PayPal billionaire Elon Musk, Microsoft cofounder Bill Gates, and renowned scientist Stephen Hawking have called out artificial intelligence (AI) as one of the biggest threats to humanity's very existence. But Apple cofounder Steve Wozniak told Business Insider in an interview this week that he's not concerned about AI. He said he reversed his thinking on AI for several reasons. "One being that Moore's Law isn't going to make those machines smart enough to think really the way a human does," said Wozniak. "Another is when machines can out think humans they can't be as intuitive and say what will I do next and what is an approach that might get me there.
Humans tend to think of the modern human condition as normal, says philosopher Nick Bostrom. But the reality is that human beings arrived on the planetary scene only recently – and from an evolutionary perspective, there's no guarantee that we'll continue to reign over the planet. One big question worth asking: when artificial intelligence advances beyond human intelligence (and Bostrom suggests it will happen faster than we think), how can we ensure that it advances human knowledge instead of wiping out humanity? "We should not be confident in our ability to keep a superintelligent genie locked up in its bottle," he says. In any event, the time to think about instilling human values in artificial intelligence is now, not later.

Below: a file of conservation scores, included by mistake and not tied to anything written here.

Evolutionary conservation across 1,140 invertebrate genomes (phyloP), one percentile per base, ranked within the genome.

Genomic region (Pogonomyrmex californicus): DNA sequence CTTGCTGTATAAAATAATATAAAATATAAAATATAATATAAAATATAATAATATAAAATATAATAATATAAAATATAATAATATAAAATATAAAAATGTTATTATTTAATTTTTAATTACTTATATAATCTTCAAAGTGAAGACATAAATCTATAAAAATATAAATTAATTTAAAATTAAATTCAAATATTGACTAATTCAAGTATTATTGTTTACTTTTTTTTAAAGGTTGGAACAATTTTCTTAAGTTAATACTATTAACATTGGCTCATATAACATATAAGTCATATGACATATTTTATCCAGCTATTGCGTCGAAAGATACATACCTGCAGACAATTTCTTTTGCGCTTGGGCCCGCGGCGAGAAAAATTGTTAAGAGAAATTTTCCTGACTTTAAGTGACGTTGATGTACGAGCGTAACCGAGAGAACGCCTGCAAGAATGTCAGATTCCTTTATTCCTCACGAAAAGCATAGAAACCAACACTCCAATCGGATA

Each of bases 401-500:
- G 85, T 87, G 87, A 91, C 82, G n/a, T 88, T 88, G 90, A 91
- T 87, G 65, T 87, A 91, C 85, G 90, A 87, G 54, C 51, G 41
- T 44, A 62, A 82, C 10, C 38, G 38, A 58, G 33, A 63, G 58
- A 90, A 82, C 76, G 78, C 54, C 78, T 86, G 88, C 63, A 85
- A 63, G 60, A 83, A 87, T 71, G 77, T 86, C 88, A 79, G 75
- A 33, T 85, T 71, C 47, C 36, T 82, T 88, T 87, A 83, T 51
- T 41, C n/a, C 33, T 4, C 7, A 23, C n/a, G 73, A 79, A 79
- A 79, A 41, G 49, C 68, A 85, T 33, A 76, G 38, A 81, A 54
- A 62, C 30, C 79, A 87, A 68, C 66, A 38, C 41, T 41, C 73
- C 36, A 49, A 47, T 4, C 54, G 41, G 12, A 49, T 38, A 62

The idea of a paperclip-making AI didn't originate with Lantz. Most people ascribe it to Nick Bostrom, a philosopher at Oxford University and the author of the book Superintelligence. The New Yorker (owned by Condé Nast, which also owns Wired) called Bostrom "the philosopher of doomsday," because he writes and thinks deeply about what would happen if a computer got really, really smart. Not, like, "wow, Alexa can understand me when I ask it to play NPR" smart, but like really smart.